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Okinawan Cinema


1992 released Pineapple Tours became a great hit as a pioneering Okinawan cinema of the coming age. Comprising 3 episodes from 3 directors—Makiya Tsutomu, Nakae Yuji, and Toma Hayashi—the movie features an omnibus action film about an unexploded shell dropped by the U.S. army. Full of Okinawa-like sunny vitality, it became a forerunner of the Okinawa Renaissance, portraying a new realm while carrying on the history and traditions of Okinawa. 30 years after its release, a digital remaster was released in 2022, with its unchanging fresh charm as always.

Movies shot in Okinawa, movies set in Okinawa, movies about Okinawa—what a bother, let’s call this “Okinecima” (my coinage). So, this Okinecima. According to some research I did, Shūnen no Dokuja  (A White Mural, 1941) seems to be the earliest example of Okinecima. This is a silent ghost movie written and produced by Toguchi Seizen, an Uchinānchu (Okinawan) and a returned emigrant from Hawaii. I saw it in 1988, at a revival showing in Shimpō Hall. The movie was accompanied by a narration by Kitamura Saburo, an actor in Okinawan theatre. I hoped to see some views of what Okinawa looked like back then, although most of the scenes were indoors and the story seemed to have little to do with Okinawa. The direction was artless and the quality could be better, but let’s say it was OK, considering Kitamura’s entertaining narration. It was directed by Yoshino Jiro, a man well-known for his speedy shooting. Another Okinecima he shot on the mainland of Okinawa is Shiroi Hekiga (A White Mural, 1941), featuring Tsukigata Ryunosuke with a story set in Yaeyama.
 From the end of World War II until the 1960s, films were made by Okinawan theatre groups. I heard that films were often incorporated into their stage plays and called rensa-geki (combined play). I do think the Okinawan theatres today should revive such combined plays on stage, just like how it was back then.
 Kinjo Tetsuo, the creator of Ultraman, also made a film in 1961 called Yoshiya Chiru Monogatari (The Tale of Yoshiya Chiru) using actors from the Okinawan theater, a work he made when he was just 24 years old, before entering the Tsuburaya Productions1. It was his maiden work, albeit a good style. Honestly, I would take my hat off to Kinjoo’s passion and talent for creation. 

Oh, and let’s not forget the very peculiar Okinecima shot in 1956, when combined plays were popular in Okinawa: the Hollywood comedy, The Teahouse of the August Moon, a movie in which Marlon Brando portrayed an Uchinānchu. The story was set in Okinawa right after WW2, however, it was shot in mainland Japan and Hollywood. Yodogawa Nagaharu also appeared in one scene (he even had some lines). Kyo Machiko played the role of a Uchinānchu geisha; she had only a few appearances, yet her beauty and presence were the ones of a great actress. This work is a confusing mixture of the Japanese and Okinawan worlds, while using Okinawan expressions such as “pījā” (goat), or considering the happy-go-lucky-ness of the Uchinānchu as a cause of being occupied by Japan…a likable film, seen from Okinawa.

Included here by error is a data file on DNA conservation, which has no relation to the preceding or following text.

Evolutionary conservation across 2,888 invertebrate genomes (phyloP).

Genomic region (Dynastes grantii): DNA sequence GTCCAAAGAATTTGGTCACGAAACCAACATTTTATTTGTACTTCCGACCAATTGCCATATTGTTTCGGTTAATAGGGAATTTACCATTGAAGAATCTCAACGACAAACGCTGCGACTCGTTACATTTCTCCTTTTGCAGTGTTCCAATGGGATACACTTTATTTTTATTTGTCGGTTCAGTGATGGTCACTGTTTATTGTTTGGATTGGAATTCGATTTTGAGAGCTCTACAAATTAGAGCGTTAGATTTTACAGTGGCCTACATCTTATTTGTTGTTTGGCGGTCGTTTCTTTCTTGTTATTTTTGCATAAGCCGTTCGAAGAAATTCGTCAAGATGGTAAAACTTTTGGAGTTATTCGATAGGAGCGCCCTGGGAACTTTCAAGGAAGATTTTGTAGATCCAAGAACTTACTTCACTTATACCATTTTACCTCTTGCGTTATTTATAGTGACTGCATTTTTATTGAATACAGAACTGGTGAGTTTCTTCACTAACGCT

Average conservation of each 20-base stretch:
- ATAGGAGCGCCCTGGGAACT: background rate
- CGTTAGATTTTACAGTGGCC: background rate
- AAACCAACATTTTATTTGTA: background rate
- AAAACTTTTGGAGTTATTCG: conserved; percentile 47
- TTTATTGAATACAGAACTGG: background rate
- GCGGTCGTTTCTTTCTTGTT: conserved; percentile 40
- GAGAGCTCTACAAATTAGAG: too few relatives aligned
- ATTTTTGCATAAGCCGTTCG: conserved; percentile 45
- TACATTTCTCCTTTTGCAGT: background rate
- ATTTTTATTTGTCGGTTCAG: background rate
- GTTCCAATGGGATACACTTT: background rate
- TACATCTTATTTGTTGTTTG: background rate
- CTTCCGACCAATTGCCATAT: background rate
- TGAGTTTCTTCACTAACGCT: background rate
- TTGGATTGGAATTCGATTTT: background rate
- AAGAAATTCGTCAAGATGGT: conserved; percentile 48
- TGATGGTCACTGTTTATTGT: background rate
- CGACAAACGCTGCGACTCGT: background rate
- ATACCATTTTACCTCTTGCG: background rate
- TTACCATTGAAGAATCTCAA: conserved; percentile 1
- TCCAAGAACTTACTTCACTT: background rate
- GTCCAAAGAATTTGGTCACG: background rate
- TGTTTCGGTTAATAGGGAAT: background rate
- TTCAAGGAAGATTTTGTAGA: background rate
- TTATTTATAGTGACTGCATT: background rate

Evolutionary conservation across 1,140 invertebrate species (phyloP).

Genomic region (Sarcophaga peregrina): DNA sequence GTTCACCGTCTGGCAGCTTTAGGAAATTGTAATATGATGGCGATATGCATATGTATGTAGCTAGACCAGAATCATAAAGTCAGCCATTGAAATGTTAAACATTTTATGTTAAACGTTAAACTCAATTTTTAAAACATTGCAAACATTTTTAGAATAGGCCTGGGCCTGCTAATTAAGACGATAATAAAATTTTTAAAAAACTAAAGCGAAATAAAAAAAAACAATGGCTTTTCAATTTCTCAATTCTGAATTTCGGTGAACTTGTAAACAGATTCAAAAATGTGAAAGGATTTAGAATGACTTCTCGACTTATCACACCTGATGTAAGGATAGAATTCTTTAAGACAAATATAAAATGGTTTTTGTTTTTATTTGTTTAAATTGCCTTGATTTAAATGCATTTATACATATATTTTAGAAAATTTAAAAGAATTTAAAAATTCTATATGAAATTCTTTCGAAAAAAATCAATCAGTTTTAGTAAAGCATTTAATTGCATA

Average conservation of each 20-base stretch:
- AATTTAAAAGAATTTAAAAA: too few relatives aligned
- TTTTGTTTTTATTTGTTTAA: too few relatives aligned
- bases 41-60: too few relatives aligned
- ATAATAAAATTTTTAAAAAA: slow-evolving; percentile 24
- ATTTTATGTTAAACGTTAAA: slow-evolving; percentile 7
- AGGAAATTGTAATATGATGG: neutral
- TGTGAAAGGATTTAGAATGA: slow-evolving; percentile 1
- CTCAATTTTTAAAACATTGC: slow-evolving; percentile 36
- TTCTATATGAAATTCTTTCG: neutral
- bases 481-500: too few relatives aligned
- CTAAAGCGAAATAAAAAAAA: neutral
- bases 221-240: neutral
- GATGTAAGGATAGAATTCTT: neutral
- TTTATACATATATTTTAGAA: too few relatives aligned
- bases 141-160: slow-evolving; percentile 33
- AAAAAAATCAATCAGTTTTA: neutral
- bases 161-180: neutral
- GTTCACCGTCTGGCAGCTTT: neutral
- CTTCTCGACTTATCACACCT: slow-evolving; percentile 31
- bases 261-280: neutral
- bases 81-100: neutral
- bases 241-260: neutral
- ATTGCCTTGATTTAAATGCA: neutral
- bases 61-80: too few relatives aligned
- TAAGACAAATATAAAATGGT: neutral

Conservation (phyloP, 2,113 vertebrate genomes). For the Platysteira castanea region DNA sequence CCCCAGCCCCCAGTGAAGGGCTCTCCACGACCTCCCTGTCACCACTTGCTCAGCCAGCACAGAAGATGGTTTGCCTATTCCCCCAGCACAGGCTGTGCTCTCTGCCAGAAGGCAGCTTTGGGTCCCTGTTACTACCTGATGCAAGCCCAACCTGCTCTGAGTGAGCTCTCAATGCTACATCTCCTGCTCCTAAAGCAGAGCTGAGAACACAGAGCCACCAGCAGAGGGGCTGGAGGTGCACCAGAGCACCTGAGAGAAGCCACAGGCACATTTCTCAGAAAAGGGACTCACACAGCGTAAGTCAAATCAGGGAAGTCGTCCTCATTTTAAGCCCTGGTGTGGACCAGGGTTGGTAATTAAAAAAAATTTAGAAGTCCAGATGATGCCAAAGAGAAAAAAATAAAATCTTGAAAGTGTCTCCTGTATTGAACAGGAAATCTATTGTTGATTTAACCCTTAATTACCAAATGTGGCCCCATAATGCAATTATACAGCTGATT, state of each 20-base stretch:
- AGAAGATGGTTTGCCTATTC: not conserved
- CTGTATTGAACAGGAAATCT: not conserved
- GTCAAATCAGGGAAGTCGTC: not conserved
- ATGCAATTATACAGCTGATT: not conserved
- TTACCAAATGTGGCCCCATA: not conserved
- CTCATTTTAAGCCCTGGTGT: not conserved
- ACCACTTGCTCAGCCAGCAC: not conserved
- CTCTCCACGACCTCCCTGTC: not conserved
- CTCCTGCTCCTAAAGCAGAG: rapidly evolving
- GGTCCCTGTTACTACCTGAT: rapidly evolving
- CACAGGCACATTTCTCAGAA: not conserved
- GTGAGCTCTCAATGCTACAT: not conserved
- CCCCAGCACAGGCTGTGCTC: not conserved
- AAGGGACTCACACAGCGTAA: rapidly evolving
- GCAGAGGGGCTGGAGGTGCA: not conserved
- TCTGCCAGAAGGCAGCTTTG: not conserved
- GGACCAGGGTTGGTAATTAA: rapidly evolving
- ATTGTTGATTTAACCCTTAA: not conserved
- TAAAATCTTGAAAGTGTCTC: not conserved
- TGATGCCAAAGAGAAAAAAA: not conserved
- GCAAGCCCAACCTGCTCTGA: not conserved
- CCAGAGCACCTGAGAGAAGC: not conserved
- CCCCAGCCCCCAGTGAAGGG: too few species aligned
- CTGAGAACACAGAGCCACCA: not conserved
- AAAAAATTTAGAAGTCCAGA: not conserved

A recent Hollywood-made Okinecima is The Karate Kid Part II (1986) (article written in 1998). The film crew came to Okinawa for location-hunting, however, the real site apparently did not look like the Okinawa they thought it was, they decided to shoot it in Hawaii. The use of denden-daiko (Japanese traditional toy drum), or the actors in Chinese-style clothing—we can see here a mishmash of the Orient even more complex than that of Teahouse of the August Moon, creating an “OKINAWA” we have never seen before. This messy monkeying of Okinawa is absurd and funny, but that apart, an awful work.
 After seeing these Okinecima which do not portray Okinawa realistically, many Uchinānchu may flatly reject them that “This is not Okinawa.” I used to be one of them. Such an attitude is, perhaps, the negative side of a strong local pride. A pity for the works, as well. We can not force Okinecima to depict Okinawa as it is. All it needs to do is to make it interesting while employing the people, nature, and local arts of Okinawa…be that as it may, no wonder why audiences came to see it this way: most Okinecima leave its charm as a movie behind and depend on “Okinawa” to depict, such as the pointless use of Okinawan folk songs as the background music, or illogical appearances of Kachāshī, the Okinawan dance. 

In this regard, two Okinecima works directed by Kitano Takeshi, Boiling Point (1990), and Sonatine (1993) are awesome. Kitano is not too aggressive to portray Okinawa and that is why I feel no jarring, but rather a fresh sense of Okinawa depicted through his eyes. I myself would like to follow his approaches, too.

Editor’s Note:

  1. The production studio of Ultraman.